First Man opens with an enthralling sequence in which a young Neil Armstrong makes a perilous ascent into the outer atmosphere as an X-15 test pilot. Through a torrent of environmental interference, after struggling with equipment that seems destined to fail him, Armstrong stabilizes his aircraft and breaks through to the edge of the atmosphere. In those few solitary moments, we witness nirvana in his eyes, the tips of the clouds reflecting peace and euphoria, a moment of heaven at the end of a hellish flight. The descent is even more treacherous than the journey up, but the experience of touching the cosmos, the actualization of a dream, is what Armstrong was chasing.
Armstrong’s eyes function as a screen onto which the entire film is projected. Every event, every sequence, every moment plays through the prism of a man who was not merely the primary actor in his own life, but also the primary observer. Ryan Gosling plays Armstrong as one who is always looking, always seeking, always processing. He bears witness to the world and the audience bears witness to him. Such a narrative framework creates a purposeful disconnect between character and viewer; he is not an audience proxy, but an observer who is also being observed. In First Man, Armstrong is one whose laser focus on touching the universe keeps him at arm’s length from the people in his immediate sphere. The film invites us to share in both his fixated wonder and their futile frustration.
In a still-young career, director Damien Chazelle has already established himself as an auteur of dreams and dreamers, of obsessions and obsessives. First Man both fits that mold and breaks it, telling a story of a man whose passion was enacted dispassionately, whose personal tragedies spurred his professional successes, whose broken humanity resulted in mankind’s giant leap. Was reaching the Moon an end goal for Armstrong? Perhaps, but it was more of a milestone that transpired in this man’s ongoing journey into the universe he was always seeking but could never fully grasp. For Armstrong, who dreamed of becoming a pilot since he was six years old, the only true goal was to take flight in the midst of a life that kept grounding him.
Chazelle and screenwriter Josh Singer frame this story in stark societal terms. Armstrong joined the space program at a time of experimentation, and the experiments were costly and dangerous. Death became a leitmotif of the space race, as one mission after another resulted in tragedy. NASA’s failures eroded public confidence and some political support, prompting activism as minority communities languished while funds continued to be funneled into a space program with ambitious goals but reckless execution. “We’ve got this under control,” a chief NASA officer tells Neil’s wife, Janet (Claire Foy), after one of Neil’s near-death experiences. “You’re just a bunch of boys,” she replies. “You don’t have anything under control.”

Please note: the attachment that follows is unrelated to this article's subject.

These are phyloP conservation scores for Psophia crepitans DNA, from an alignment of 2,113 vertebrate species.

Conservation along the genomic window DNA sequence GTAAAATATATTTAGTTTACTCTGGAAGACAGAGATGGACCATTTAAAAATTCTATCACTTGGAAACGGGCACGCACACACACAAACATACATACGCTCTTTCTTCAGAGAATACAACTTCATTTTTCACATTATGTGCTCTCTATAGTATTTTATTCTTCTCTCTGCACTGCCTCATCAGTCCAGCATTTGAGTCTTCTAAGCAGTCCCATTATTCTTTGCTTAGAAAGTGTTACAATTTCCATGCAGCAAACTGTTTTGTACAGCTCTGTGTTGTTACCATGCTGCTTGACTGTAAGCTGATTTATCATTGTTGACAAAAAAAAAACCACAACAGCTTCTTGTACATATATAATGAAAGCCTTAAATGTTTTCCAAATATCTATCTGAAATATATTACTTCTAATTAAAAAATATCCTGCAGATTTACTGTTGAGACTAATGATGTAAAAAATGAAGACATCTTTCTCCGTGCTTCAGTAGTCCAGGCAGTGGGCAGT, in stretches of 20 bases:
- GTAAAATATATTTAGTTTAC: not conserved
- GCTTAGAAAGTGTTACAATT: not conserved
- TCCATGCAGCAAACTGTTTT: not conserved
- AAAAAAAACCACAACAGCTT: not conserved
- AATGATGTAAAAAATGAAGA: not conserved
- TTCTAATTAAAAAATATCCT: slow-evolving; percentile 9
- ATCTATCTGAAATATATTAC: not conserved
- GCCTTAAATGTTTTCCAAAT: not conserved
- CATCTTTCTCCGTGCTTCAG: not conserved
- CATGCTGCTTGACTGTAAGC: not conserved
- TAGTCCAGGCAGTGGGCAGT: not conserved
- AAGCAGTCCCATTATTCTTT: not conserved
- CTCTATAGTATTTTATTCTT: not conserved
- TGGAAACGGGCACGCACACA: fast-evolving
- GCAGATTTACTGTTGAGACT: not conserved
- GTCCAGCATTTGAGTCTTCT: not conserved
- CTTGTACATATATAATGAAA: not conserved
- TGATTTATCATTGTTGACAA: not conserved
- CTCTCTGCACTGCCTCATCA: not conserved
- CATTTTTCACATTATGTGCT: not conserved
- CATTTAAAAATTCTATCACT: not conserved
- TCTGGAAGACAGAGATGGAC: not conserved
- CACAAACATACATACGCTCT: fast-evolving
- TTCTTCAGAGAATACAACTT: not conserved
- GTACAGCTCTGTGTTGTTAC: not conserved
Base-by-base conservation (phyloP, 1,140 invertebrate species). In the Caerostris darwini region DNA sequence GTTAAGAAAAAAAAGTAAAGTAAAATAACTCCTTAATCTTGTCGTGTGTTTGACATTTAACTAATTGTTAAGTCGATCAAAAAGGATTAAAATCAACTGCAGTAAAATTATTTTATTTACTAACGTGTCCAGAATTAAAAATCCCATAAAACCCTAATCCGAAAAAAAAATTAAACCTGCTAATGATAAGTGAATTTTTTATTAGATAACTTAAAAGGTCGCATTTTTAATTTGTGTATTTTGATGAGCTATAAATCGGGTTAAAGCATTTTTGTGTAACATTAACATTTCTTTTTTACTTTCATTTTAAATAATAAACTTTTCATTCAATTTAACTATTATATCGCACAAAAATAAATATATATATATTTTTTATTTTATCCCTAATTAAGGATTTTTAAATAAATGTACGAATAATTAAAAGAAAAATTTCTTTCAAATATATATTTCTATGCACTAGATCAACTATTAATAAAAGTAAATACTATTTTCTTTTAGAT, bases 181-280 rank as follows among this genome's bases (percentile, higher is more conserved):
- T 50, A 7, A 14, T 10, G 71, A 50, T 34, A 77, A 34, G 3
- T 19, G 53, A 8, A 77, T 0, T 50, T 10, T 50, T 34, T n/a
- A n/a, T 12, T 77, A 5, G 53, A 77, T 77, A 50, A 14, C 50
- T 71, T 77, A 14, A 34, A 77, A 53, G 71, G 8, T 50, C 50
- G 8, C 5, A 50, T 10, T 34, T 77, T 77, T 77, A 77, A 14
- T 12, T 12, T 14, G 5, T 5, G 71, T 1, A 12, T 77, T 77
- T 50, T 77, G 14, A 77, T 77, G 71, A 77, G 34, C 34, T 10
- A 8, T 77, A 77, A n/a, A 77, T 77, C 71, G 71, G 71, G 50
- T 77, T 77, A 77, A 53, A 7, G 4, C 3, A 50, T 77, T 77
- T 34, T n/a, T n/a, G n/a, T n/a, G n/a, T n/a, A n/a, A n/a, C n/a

The notion of control is central to how Armstrong operates, precisely because of events over which he had none. Early in the film, his two-year-old daughter dies of a brain tumor. After her funeral, Neil retreats to his home office and unloads months’ worth of tears in an extraordinary outpouring of emotion. It’s the last time we ever witness such external emotion from the man, whose legendary icy calm, the film posits, was in part the result of this crippling emotional event. When he could no longer cure his daughter, he shifted his focus to curing the space program. The deaths of his comrades add heavier weight to his soul, which in turn further spurs his drive to actualize a successful mission into space. That drive allows him to excel professionally but also slowly torpedoes his personal life. Armstrong is inscrutable even to Janet, who loves him but lives with the reality that a part of him has drifted away. He is also, with increasing frequency, inscrutable to the audience, a purposeful narrative and thematic strategy of this very insular character study, the exacting execution of which sometimes hinders our engagement. Gosling is an actor sometimes charged with being too cool for school, and indeed, his performance here is one of such minute subtleties that sometimes it barely registers. But that is the character First Man is chasing – the unknowable genius, the reclusive icon, the stubbornly obsessed protagonist.
Chazelle is a consummate filmmaker, and what he achieves on a technical level is magnificent. Working in tandem with his cadre of Oscar-winning collaborators – cinematographer Linus Sandgren, editor Tom Cross, and composer Justin Hurwitz among them – Chazelle brings rattling, riveting life to a sequences that highlight the stunning convergence of the wonder of the cosmos, the resilience of the human will, and the lethal dangers of man-made machinery. And yet for all this wondrous cinema, First Man is a film of a melancholy text, of obsession compelled by tragedy, of privileged men chasing aspiration at the expense of the struggling masses. All flickered through Neil Armstrong’s eyes, which are both his window and his shuttered door – we see him, we marvel at him, but he remains out of reach.